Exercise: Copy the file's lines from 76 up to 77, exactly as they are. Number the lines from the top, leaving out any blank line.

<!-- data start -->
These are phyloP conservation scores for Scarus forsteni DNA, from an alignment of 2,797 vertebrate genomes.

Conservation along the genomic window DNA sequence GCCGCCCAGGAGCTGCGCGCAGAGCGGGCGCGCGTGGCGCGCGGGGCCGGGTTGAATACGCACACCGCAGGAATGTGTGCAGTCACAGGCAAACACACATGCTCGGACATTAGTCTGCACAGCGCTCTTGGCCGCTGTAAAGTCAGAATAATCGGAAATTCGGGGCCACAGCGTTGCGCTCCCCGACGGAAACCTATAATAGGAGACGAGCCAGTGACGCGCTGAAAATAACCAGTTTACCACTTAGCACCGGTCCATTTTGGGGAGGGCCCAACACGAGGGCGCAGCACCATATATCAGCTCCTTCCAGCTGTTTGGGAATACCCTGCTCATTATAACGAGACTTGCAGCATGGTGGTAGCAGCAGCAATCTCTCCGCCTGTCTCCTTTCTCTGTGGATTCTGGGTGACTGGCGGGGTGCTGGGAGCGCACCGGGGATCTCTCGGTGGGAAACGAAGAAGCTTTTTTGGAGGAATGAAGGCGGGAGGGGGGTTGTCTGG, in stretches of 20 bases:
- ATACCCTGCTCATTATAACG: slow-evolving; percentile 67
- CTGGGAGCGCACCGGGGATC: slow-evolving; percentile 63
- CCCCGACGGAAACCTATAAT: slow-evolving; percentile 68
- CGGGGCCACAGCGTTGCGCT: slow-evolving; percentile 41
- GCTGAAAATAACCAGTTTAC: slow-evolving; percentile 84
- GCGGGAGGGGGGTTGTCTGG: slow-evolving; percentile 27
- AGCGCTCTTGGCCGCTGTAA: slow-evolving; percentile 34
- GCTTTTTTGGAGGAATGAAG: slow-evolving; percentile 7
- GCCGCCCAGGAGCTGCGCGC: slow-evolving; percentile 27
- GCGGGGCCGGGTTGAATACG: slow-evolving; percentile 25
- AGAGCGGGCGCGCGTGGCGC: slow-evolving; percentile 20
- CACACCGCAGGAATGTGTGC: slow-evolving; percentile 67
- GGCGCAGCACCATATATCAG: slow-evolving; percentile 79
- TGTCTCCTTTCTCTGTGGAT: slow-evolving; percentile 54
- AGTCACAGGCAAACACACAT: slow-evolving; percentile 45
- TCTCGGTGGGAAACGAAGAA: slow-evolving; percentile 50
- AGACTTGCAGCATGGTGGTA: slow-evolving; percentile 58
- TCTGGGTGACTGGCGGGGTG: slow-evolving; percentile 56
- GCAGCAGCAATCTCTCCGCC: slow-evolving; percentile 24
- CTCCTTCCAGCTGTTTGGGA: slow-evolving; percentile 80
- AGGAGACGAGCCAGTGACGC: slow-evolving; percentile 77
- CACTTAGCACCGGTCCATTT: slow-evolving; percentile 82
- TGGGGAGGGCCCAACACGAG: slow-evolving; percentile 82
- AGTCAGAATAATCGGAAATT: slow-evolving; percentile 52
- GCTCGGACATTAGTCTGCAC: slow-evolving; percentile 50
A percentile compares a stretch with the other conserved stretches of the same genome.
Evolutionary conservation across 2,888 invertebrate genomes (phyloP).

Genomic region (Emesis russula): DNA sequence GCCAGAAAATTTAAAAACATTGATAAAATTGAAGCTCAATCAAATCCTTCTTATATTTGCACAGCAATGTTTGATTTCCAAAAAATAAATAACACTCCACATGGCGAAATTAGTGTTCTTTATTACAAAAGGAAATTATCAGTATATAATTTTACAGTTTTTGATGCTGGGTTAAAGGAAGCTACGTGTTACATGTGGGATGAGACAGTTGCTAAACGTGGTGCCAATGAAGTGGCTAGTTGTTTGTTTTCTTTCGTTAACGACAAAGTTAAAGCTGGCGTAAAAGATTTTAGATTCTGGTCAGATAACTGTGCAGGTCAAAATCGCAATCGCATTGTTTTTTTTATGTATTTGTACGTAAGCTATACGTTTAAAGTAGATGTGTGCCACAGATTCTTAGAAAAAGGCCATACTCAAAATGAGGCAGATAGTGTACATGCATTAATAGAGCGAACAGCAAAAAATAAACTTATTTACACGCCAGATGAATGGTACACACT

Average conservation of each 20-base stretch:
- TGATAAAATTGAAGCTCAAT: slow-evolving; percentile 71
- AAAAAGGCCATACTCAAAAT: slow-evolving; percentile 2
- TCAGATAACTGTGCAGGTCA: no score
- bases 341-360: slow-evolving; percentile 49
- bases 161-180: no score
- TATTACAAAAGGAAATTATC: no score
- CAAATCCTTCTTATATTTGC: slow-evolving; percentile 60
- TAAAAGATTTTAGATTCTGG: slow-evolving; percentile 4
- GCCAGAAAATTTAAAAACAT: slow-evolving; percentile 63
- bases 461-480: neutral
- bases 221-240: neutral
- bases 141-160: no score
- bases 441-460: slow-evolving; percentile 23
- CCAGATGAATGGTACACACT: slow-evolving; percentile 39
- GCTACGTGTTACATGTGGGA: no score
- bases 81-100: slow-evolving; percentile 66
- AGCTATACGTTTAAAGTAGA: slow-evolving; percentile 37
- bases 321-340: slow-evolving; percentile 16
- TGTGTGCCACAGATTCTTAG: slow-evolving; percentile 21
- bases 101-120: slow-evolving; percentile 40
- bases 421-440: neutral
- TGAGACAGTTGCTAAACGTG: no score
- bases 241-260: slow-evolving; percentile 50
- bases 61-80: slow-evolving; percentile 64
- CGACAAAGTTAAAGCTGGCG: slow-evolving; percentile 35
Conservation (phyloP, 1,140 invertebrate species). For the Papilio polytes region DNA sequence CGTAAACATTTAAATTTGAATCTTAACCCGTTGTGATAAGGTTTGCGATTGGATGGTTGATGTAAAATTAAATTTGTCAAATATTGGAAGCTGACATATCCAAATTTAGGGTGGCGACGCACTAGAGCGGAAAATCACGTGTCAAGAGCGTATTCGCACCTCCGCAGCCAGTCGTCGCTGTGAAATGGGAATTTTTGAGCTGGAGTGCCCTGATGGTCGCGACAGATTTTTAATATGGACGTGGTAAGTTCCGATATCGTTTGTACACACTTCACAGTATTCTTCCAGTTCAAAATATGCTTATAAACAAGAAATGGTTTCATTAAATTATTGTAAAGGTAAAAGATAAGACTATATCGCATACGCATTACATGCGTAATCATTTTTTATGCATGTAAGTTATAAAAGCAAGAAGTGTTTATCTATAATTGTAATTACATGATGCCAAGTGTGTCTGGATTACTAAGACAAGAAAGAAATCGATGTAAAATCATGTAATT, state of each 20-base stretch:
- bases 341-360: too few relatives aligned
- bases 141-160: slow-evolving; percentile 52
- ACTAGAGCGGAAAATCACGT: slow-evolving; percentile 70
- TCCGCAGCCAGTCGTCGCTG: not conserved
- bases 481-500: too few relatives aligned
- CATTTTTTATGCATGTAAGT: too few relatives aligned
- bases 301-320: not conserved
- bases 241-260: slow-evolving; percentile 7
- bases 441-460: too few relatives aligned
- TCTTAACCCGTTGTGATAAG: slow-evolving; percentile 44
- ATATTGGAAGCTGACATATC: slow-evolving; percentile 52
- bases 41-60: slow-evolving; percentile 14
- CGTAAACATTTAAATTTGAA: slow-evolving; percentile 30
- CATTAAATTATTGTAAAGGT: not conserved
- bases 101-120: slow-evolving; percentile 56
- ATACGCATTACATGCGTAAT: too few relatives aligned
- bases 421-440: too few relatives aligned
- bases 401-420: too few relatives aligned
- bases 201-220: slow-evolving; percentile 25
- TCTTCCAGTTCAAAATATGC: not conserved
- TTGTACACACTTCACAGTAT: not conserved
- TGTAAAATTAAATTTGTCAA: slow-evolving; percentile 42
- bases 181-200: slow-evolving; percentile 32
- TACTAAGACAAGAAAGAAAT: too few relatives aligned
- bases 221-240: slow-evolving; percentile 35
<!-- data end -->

- bases 201-220: slow-evolving; percentile 25
- TCTTCCAGTTCAAAATATGC: not conserved